After three months of avoiding the media, finally Tiger Woods decided to call a press conference.
Well, at least that's what it was dubbed. But it was anything but that. It didn't make sense. It all seemed like a sham. While some golf writers boycotted the outing, others were forced to assemble about a mile away and watch on a closed-circuit television from where Woods actually spoke to a personal small audience that included his mother, but not his wife, near the PGA Tour's headquarters at the TPC Sawgrass on FridaY.
Gee, I'm still trying to figure that one out. Those reporters could have covered the story from their offices as opposed to actually taking the trip to Florida -- seeing as how they never saw Woods.
Considered the world's No. 1 golfer, Woods admitted publicly that he was sorry for what he had done to his family regarding in his infidelity with several different women. He is, in my opinion, to be commended for openly admitting such and for apologizing not only to his wife and two children, but the golfing world, too. And to those who have looked up to him in the years since he has become a professional golfer.
Woods had a personal responsibility to do what he did. I just wonder why it took so long for him to finally step forth and do it.
He admitted that he has a problem and has a long ways to go in therapy to become the man he wants to become -- not only in the golfing world, but first and foremost in his personal life.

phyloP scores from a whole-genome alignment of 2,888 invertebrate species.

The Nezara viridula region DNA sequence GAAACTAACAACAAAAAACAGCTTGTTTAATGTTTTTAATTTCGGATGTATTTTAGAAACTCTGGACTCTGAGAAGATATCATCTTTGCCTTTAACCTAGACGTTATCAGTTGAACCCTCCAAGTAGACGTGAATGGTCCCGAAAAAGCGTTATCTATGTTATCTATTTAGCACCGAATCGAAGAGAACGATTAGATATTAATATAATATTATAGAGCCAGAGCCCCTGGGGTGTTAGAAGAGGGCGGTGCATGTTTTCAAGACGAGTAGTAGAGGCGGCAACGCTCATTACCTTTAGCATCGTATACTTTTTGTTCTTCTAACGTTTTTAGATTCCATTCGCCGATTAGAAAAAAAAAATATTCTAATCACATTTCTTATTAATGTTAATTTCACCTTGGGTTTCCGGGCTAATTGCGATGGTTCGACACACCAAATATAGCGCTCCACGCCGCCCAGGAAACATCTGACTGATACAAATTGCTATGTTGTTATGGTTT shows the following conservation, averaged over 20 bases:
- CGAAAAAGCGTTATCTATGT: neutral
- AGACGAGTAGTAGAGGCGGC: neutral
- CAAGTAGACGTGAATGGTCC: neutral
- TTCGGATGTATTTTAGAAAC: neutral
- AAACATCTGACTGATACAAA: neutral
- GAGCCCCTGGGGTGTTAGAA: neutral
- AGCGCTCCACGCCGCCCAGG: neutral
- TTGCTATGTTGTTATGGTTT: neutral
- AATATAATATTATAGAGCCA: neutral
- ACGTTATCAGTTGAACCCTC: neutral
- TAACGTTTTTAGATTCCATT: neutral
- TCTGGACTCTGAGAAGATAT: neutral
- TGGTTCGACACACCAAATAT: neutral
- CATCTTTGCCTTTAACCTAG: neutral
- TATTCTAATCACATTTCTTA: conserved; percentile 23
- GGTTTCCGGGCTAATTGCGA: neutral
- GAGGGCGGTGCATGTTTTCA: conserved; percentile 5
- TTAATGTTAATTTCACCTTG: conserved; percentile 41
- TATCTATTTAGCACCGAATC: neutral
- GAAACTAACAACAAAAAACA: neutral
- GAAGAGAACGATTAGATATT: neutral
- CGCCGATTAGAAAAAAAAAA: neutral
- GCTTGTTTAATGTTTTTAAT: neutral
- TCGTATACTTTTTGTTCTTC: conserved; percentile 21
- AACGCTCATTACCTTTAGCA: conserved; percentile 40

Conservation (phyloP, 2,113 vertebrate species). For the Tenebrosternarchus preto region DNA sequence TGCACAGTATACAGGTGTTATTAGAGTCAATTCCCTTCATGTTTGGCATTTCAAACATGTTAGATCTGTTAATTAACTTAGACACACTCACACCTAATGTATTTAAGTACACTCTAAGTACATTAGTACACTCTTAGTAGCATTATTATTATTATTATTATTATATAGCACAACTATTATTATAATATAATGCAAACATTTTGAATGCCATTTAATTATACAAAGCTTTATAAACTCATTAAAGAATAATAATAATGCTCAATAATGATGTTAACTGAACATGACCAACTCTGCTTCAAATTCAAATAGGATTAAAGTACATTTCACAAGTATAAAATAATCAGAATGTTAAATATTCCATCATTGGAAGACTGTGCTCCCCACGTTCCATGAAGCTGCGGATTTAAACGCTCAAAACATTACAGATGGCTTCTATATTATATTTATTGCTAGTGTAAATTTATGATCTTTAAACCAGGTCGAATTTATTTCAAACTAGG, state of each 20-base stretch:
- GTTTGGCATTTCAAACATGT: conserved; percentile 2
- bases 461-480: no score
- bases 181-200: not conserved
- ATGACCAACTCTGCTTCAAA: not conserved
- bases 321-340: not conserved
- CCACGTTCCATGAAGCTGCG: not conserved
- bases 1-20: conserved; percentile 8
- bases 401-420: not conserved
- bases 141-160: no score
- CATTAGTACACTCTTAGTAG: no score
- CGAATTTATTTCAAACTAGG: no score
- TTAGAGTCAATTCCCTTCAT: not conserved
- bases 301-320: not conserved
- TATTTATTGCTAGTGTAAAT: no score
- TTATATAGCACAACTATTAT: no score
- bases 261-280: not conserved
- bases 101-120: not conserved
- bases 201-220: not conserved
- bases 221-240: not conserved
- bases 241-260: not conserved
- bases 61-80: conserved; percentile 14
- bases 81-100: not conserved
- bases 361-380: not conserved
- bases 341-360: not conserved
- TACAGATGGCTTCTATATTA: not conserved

I'm quite certain it was difficult for Woods to get up in front of the people he invited and television cameras to admit to the world for the first time that he has a problem. I know that if I had been in his shoes that I certainly would have felt that way. That's one of the reasons I thought Woods was to be commended for coming out and sharing what has to be the most embarrassing thing that's ever happened to him in his life.
I believe, however, that he should have come fourth much sooner than he did to talk about this matter. It might have helped curtail some of the stories that have been disseminated since much of his questionable personal life became a global major story last Thanksgiving weekend.
The bottom line is that Tiger Woods has admitted that he is sorry for having hurt so many people. And when anybody says they are sorry, what more can they do?
He's also admitted that he has a problem and that he's going back into therapy for more counseling.
Woods failed to say when he'd be back on tour, playing golf.